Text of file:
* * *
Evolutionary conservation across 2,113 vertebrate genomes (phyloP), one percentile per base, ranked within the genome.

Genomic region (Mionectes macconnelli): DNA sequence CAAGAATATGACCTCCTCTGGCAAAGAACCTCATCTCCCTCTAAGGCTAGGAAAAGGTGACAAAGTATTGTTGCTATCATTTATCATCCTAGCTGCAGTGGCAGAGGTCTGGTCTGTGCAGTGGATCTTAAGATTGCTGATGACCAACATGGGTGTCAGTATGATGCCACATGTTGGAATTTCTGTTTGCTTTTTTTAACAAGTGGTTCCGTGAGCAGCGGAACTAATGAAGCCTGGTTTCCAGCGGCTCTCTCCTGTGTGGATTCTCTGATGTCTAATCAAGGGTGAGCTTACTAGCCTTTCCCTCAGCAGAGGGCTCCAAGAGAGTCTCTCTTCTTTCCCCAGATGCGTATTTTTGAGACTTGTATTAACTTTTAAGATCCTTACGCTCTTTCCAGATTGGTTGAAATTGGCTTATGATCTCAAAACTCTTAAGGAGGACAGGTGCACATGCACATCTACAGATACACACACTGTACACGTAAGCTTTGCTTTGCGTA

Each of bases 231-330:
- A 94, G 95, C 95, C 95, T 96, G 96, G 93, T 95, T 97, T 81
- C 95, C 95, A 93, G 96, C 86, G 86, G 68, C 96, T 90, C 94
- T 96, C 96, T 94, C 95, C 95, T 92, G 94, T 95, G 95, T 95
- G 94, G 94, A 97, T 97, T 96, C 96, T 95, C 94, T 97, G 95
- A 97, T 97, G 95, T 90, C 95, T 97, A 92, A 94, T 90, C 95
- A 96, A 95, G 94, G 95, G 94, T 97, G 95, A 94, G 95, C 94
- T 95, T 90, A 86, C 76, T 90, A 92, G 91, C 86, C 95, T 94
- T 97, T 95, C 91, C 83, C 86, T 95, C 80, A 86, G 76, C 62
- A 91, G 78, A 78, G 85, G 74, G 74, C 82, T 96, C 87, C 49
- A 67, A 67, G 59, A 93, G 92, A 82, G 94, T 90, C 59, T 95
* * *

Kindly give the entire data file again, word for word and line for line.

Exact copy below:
Evolutionary conservation across 2,113 vertebrate genomes (phyloP), one percentile per base, ranked within the genome.

Genomic region (Mionectes macconnelli): DNA sequence CAAGAATATGACCTCCTCTGGCAAAGAACCTCATCTCCCTCTAAGGCTAGGAAAAGGTGACAAAGTATTGTTGCTATCATTTATCATCCTAGCTGCAGTGGCAGAGGTCTGGTCTGTGCAGTGGATCTTAAGATTGCTGATGACCAACATGGGTGTCAGTATGATGCCACATGTTGGAATTTCTGTTTGCTTTTTTTAACAAGTGGTTCCGTGAGCAGCGGAACTAATGAAGCCTGGTTTCCAGCGGCTCTCTCCTGTGTGGATTCTCTGATGTCTAATCAAGGGTGAGCTTACTAGCCTTTCCCTCAGCAGAGGGCTCCAAGAGAGTCTCTCTTCTTTCCCCAGATGCGTATTTTTGAGACTTGTATTAACTTTTAAGATCCTTACGCTCTTTCCAGATTGGTTGAAATTGGCTTATGATCTCAAAACTCTTAAGGAGGACAGGTGCACATGCACATCTACAGATACACACACTGTACACGTAAGCTTTGCTTTGCGTA

Each of bases 231-330:
- A 94, G 95, C 95, C 95, T 96, G 96, G 93, T 95, T 97, T 81
- C 95, C 95, A 93, G 96, C 86, G 86, G 68, C 96, T 90, C 94
- T 96, C 96, T 94, C 95, C 95, T 92, G 94, T 95, G 95, T 95
- G 94, G 94, A 97, T 97, T 96, C 96, T 95, C 94, T 97, G 95
- A 97, T 97, G 95, T 90, C 95, T 97, A 92, A 94, T 90, C 95
- A 96, A 95, G 94, G 95, G 94, T 97, G 95, A 94, G 95, C 94
- T 95, T 90, A 86, C 76, T 90, A 92, G 91, C 86, C 95, T 94
- T 97, T 95, C 91, C 83, C 86, T 95, C 80, A 86, G 76, C 62
- A 91, G 78, A 78, G 85, G 74, G 74, C 82, T 96, C 87, C 49
- A 67, A 67, G 59, A 93, G 92, A 82, G 94, T 90, C 59, T 95